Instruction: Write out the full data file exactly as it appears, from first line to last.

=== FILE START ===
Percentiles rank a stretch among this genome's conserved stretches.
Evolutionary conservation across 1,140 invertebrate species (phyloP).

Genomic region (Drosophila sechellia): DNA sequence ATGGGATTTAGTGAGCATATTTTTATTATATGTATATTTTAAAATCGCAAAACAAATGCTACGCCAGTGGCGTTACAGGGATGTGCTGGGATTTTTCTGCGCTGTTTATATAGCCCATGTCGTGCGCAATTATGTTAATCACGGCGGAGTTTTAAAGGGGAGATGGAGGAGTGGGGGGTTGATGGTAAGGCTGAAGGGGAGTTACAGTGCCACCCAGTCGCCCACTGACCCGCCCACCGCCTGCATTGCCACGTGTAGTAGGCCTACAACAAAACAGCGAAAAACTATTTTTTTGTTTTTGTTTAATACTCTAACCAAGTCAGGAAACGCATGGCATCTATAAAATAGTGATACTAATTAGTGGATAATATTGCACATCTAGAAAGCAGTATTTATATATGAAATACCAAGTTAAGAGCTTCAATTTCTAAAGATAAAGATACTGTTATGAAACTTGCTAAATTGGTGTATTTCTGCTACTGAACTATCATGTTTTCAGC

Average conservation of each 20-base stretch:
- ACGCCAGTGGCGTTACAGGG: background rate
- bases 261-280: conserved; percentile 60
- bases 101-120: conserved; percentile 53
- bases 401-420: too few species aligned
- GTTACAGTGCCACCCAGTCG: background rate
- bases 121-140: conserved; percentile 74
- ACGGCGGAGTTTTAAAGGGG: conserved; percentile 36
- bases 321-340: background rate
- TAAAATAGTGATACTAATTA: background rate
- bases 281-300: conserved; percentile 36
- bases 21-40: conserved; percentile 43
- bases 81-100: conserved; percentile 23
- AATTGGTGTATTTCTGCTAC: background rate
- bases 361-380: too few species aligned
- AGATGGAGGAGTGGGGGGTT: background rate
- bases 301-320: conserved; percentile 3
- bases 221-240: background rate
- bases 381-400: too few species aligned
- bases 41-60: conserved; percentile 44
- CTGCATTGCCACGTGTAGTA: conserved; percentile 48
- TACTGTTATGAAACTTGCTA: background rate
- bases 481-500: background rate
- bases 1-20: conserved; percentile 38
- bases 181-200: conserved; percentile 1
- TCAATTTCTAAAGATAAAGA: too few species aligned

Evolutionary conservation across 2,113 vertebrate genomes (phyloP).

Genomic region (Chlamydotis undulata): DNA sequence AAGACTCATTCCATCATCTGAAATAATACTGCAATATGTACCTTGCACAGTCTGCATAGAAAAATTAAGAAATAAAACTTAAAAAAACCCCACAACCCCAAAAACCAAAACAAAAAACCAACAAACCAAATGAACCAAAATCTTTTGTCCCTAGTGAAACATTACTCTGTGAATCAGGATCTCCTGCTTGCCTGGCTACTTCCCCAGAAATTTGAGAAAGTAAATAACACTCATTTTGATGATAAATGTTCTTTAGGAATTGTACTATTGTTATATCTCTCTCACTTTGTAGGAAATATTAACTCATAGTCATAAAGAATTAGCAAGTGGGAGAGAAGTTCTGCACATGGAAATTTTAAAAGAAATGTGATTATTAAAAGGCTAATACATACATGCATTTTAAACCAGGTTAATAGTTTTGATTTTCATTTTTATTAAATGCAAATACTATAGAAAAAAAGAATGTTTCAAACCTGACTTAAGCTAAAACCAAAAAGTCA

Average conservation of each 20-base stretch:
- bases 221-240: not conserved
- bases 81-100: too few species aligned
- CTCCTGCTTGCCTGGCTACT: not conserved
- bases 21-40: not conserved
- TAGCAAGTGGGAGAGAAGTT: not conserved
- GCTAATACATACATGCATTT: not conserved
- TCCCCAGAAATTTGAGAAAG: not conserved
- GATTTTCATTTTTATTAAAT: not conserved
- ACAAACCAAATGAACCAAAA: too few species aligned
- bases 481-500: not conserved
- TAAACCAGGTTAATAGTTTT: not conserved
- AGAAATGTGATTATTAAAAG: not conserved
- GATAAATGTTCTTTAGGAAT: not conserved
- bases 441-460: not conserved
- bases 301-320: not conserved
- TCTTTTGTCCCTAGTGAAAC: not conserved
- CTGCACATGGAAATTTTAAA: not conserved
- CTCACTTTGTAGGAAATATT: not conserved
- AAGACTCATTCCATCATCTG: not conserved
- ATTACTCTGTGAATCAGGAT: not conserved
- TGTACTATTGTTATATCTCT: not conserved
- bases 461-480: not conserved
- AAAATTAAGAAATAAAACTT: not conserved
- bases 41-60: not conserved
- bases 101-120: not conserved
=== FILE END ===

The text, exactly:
Percentiles rank a stretch among this genome's conserved stretches.
Evolutionary conservation across 1,140 invertebrate species (phyloP).

Genomic region (Drosophila sechellia): DNA sequence ATGGGATTTAGTGAGCATATTTTTATTATATGTATATTTTAAAATCGCAAAACAAATGCTACGCCAGTGGCGTTACAGGGATGTGCTGGGATTTTTCTGCGCTGTTTATATAGCCCATGTCGTGCGCAATTATGTTAATCACGGCGGAGTTTTAAAGGGGAGATGGAGGAGTGGGGGGTTGATGGTAAGGCTGAAGGGGAGTTACAGTGCCACCCAGTCGCCCACTGACCCGCCCACCGCCTGCATTGCCACGTGTAGTAGGCCTACAACAAAACAGCGAAAAACTATTTTTTTGTTTTTGTTTAATACTCTAACCAAGTCAGGAAACGCATGGCATCTATAAAATAGTGATACTAATTAGTGGATAATATTGCACATCTAGAAAGCAGTATTTATATATGAAATACCAAGTTAAGAGCTTCAATTTCTAAAGATAAAGATACTGTTATGAAACTTGCTAAATTGGTGTATTTCTGCTACTGAACTATCATGTTTTCAGC

Average conservation of each 20-base stretch:
- ACGCCAGTGGCGTTACAGGG: background rate
- bases 261-280: conserved; percentile 60
- bases 101-120: conserved; percentile 53
- bases 401-420: too few species aligned
- GTTACAGTGCCACCCAGTCG: background rate
- bases 121-140: conserved; percentile 74
- ACGGCGGAGTTTTAAAGGGG: conserved; percentile 36
- bases 321-340: background rate
- TAAAATAGTGATACTAATTA: background rate
- bases 281-300: conserved; percentile 36
- bases 21-40: conserved; percentile 43
- bases 81-100: conserved; percentile 23
- AATTGGTGTATTTCTGCTAC: background rate
- bases 361-380: too few species aligned
- AGATGGAGGAGTGGGGGGTT: background rate
- bases 301-320: conserved; percentile 3
- bases 221-240: background rate
- bases 381-400: too few species aligned
- bases 41-60: conserved; percentile 44
- CTGCATTGCCACGTGTAGTA: conserved; percentile 48
- TACTGTTATGAAACTTGCTA: background rate
- bases 481-500: background rate
- bases 1-20: conserved; percentile 38
- bases 181-200: conserved; percentile 1
- TCAATTTCTAAAGATAAAGA: too few species aligned

Evolutionary conservation across 2,113 vertebrate genomes (phyloP).

Genomic region (Chlamydotis undulata): DNA sequence AAGACTCATTCCATCATCTGAAATAATACTGCAATATGTACCTTGCACAGTCTGCATAGAAAAATTAAGAAATAAAACTTAAAAAAACCCCACAACCCCAAAAACCAAAACAAAAAACCAACAAACCAAATGAACCAAAATCTTTTGTCCCTAGTGAAACATTACTCTGTGAATCAGGATCTCCTGCTTGCCTGGCTACTTCCCCAGAAATTTGAGAAAGTAAATAACACTCATTTTGATGATAAATGTTCTTTAGGAATTGTACTATTGTTATATCTCTCTCACTTTGTAGGAAATATTAACTCATAGTCATAAAGAATTAGCAAGTGGGAGAGAAGTTCTGCACATGGAAATTTTAAAAGAAATGTGATTATTAAAAGGCTAATACATACATGCATTTTAAACCAGGTTAATAGTTTTGATTTTCATTTTTATTAAATGCAAATACTATAGAAAAAAAGAATGTTTCAAACCTGACTTAAGCTAAAACCAAAAAGTCA

Average conservation of each 20-base stretch:
- bases 221-240: not conserved
- bases 81-100: too few species aligned
- CTCCTGCTTGCCTGGCTACT: not conserved
- bases 21-40: not conserved
- TAGCAAGTGGGAGAGAAGTT: not conserved
- GCTAATACATACATGCATTT: not conserved
- TCCCCAGAAATTTGAGAAAG: not conserved
- GATTTTCATTTTTATTAAAT: not conserved
- ACAAACCAAATGAACCAAAA: too few species aligned
- bases 481-500: not conserved
- TAAACCAGGTTAATAGTTTT: not conserved
- AGAAATGTGATTATTAAAAG: not conserved
- GATAAATGTTCTTTAGGAAT: not conserved
- bases 441-460: not conserved
- bases 301-320: not conserved
- TCTTTTGTCCCTAGTGAAAC: not conserved
- CTGCACATGGAAATTTTAAA: not conserved
- CTCACTTTGTAGGAAATATT: not conserved
- AAGACTCATTCCATCATCTG: not conserved
- ATTACTCTGTGAATCAGGAT: not conserved
- TGTACTATTGTTATATCTCT: not conserved
- bases 461-480: not conserved
- AAAATTAAGAAATAAAACTT: not conserved
- bases 41-60: not conserved
- bases 101-120: not conserved